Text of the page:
From today’s Gospel reading:

Jesus cried out in a loud voice, 

“Father, into your hands I commend my spirit”;

and when he had said this he breathed his last. 


Luke’s Passion narrative reveals how much Jesus has lost – his followers and friends have abandoned or betrayed him; his life’s project has collapsed into humiliation and defeat. Luke is inviting anyone of us who have similar losses to identify with Jesus. He is no stranger to our pain and joins us as we wait for new life to come where we have experienced death. 

So, we ask ourselves: 

  • What touched us the most in the Passion reading today?
  • Among the loses we have experienced in our lives, which was the most painful?
  • Did we have any experience of Jesus’ presence with us during that period of pain?

Prayer of the Faithful

Leader:          Today we journey with Christ, cheering with the crowds as he triumphantly enters Jerusalem and standing in silent awe as he embraces the agony of the cross for us.


We pray for the leaders of the Church: (pause)

that they may remain faithful in their trials and constant in their service. 


We pray for all Christians, especially those who suffer for their faith: (pause) that they may be filled with strength and courage by the Lord and so remain faithful to their mission. 


We pray for those who struggle with guilt and remorse: (pause)

that they may obtain the courage to ask for forgiveness and find ways to bring healing to those they have hurt. 


We pray for those who are crushed and oppressed by the greed and violence of others: (pause)

that people of goodwill may stand in solidarity with all who suffer. 


We pray for those who have died: (pause) 
that, like the good thief, they may hear the Lord welcoming them into paradise.


Leader:          Let us pray for South Africa:

Gracious God,

We praise you for all who work for your kingdom to come. 
We thank you for seeing South Africa through many milestones in the past. 

We are sorry for failing the vision of justice, peace and mercy.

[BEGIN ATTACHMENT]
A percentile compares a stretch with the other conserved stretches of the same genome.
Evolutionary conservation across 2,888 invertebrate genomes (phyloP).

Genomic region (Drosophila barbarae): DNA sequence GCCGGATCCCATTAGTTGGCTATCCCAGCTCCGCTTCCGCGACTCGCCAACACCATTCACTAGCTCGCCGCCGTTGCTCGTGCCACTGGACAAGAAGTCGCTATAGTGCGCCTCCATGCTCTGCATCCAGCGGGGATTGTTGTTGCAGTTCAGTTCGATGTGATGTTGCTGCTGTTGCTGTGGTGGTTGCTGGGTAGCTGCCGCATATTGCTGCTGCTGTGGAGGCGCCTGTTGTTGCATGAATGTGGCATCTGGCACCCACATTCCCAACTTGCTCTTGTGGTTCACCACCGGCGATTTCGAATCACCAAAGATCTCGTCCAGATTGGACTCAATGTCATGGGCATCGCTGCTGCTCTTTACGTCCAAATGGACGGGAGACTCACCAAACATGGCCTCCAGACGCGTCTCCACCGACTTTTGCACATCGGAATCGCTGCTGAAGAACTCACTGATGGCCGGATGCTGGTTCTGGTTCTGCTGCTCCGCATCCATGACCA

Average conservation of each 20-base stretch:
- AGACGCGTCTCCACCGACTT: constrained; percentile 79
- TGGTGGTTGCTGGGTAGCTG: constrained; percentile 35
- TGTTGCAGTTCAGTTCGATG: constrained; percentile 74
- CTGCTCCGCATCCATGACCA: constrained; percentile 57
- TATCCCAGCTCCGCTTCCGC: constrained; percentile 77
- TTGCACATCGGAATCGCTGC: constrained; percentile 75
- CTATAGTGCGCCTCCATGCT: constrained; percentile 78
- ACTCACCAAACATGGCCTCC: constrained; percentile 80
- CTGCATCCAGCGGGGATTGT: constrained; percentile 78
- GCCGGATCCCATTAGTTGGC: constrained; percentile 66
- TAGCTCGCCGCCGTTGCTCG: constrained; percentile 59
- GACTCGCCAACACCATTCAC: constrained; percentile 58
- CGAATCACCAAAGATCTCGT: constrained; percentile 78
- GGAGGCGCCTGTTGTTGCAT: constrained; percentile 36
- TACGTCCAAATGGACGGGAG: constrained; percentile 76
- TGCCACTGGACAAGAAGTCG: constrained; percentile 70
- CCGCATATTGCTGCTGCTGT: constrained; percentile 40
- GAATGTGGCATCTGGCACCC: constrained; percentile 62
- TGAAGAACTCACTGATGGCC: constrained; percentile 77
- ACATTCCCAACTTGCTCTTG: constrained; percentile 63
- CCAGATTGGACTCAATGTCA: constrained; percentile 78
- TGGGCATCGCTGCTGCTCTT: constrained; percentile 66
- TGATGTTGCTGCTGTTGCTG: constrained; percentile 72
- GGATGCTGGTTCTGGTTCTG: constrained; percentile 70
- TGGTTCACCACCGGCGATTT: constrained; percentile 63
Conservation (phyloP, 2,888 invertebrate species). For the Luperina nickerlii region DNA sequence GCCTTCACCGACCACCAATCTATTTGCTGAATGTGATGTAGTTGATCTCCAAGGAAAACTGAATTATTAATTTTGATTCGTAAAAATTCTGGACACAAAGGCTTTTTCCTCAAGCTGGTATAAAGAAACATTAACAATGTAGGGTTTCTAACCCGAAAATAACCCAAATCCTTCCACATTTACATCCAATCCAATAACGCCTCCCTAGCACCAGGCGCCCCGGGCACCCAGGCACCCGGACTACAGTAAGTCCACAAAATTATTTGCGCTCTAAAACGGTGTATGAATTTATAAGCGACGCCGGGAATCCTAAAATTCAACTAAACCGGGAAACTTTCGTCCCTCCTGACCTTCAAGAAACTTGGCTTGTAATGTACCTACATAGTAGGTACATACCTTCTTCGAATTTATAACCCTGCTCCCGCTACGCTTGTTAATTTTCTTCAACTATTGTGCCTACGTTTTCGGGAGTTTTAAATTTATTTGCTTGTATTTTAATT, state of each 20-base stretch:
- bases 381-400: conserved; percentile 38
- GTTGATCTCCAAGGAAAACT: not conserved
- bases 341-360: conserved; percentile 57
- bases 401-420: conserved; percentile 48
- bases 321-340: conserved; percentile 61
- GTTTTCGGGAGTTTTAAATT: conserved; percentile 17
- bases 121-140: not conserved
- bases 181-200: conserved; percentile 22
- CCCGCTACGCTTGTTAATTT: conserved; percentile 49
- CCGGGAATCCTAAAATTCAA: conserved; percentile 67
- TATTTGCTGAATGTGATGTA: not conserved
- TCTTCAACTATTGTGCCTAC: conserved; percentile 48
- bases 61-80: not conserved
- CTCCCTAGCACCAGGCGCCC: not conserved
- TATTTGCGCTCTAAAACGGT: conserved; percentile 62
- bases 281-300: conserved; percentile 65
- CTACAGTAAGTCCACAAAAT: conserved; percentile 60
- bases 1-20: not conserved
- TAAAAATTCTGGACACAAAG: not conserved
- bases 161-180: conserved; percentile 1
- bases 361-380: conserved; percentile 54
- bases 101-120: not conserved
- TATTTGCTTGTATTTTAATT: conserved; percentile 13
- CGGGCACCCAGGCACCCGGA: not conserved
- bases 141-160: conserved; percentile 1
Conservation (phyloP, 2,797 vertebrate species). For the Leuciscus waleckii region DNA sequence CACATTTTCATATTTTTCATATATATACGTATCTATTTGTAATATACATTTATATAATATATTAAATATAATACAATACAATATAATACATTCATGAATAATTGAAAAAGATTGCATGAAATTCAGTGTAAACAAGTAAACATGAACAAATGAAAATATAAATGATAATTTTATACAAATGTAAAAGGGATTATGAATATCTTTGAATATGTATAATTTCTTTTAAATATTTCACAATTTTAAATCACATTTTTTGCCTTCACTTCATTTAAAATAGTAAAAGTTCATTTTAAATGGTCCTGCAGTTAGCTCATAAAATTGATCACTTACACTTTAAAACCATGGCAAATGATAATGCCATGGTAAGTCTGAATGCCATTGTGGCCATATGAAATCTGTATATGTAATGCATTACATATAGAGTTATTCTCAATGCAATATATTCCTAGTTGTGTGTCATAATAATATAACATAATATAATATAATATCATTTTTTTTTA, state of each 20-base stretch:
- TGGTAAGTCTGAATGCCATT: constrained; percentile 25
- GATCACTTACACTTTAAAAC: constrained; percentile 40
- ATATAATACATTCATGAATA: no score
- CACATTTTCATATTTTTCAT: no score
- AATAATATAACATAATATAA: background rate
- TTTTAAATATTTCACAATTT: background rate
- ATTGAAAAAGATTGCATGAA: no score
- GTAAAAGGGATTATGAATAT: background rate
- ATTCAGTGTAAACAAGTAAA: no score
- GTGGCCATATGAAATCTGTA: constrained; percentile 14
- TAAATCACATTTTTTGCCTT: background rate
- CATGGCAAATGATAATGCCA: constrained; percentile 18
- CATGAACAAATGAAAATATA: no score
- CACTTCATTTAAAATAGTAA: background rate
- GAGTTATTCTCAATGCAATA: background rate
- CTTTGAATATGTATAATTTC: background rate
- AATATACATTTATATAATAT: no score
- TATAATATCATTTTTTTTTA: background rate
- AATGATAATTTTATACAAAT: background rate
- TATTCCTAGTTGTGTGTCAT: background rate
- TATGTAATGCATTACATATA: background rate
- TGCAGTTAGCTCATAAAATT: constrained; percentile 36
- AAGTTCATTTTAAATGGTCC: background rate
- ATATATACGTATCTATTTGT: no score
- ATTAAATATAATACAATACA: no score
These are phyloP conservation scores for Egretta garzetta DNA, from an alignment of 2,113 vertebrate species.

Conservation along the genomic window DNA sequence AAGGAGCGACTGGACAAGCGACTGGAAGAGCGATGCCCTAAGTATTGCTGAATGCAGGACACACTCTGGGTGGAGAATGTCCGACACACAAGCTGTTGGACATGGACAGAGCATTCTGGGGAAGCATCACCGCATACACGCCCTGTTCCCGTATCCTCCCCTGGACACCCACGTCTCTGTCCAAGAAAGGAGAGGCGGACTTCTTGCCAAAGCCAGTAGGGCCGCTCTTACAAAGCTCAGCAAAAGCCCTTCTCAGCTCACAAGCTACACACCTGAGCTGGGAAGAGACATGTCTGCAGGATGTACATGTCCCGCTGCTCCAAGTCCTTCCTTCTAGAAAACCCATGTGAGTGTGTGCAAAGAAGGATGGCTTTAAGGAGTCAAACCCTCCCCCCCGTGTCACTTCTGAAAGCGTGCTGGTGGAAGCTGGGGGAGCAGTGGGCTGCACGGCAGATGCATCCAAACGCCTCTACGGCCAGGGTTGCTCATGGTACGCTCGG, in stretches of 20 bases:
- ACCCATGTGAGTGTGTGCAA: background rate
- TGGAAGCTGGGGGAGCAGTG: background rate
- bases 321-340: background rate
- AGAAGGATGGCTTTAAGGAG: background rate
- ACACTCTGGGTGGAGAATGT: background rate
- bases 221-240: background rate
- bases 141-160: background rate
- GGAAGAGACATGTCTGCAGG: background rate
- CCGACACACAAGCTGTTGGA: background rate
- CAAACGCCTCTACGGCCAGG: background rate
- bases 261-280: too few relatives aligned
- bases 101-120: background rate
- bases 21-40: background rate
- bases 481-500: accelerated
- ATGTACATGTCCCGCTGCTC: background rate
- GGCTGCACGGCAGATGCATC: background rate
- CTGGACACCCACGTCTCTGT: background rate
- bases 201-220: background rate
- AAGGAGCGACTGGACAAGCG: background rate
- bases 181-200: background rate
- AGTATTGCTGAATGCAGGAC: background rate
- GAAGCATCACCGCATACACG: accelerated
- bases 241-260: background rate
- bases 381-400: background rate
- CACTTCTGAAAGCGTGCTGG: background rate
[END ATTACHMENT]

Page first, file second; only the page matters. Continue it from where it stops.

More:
Send your Holy Spirit to us in our present need. 

Be with those who will govern us. 

May they work selflessly and diligently 

so that our country may flourish in truth and in justice; 

in love and in freedom. 

Grant us a listening heart 

and the courage to act justly and peacefully,

to love tenderly and walk humbly with You our God. 

We ask this through Christ our Lord.  


Spiritual Communion

We can unite ourselves to the Eucharist through making a spiritual Communion.

By making an Act of Spiritual Communion, we express our faith in Christ’s Real Presence in the Eucharist and ask him to unite himself with us. 

My Jesus, I believe you are really here in the Blessed Sacrament. 
I love you more than anything in the world, and I hunger to receive you. 
But since I cannot receive Communion at this moment, feed my soul spiritually. I unite myself to you now as I do when I receive you. Amen.


Leader:          Let us pray to the Father in the words Jesus our Saviour gave us: 

All say:          Our Father, who art in heaven, hallowed be thy name; thy kingdom come, thy will be done on earth as it is in heaven. Give us this day our daily bread, and forgive us our trespasses, as we forgive those who trespass against us; and lead us not into temptation, but deliver us from evil.  Amen.

Leader:          O God of eternal glory,
you anointed Jesus, your servant,
to bear our sins,
to encourage the weary,
to raise up and restore the fallen.

Keep before our eyes
the splendour of the paschal mystery of Christ,
and, by our sharing in the passion and resurrection,
seal our lives with the victorious sign
of his obedience and exaltation.

We ask this through Christ, our liberator from sin,
who lives and reigns with you in the unity of the Holy Spirit,
holy and mighty God for ever and ever. 

All:                  Amen.


A leader who is a layperson, using no gesture, says:

Leader:          May the Lord bless us, protect us from all evil and bring us to everlasting life.

All:                 Amen.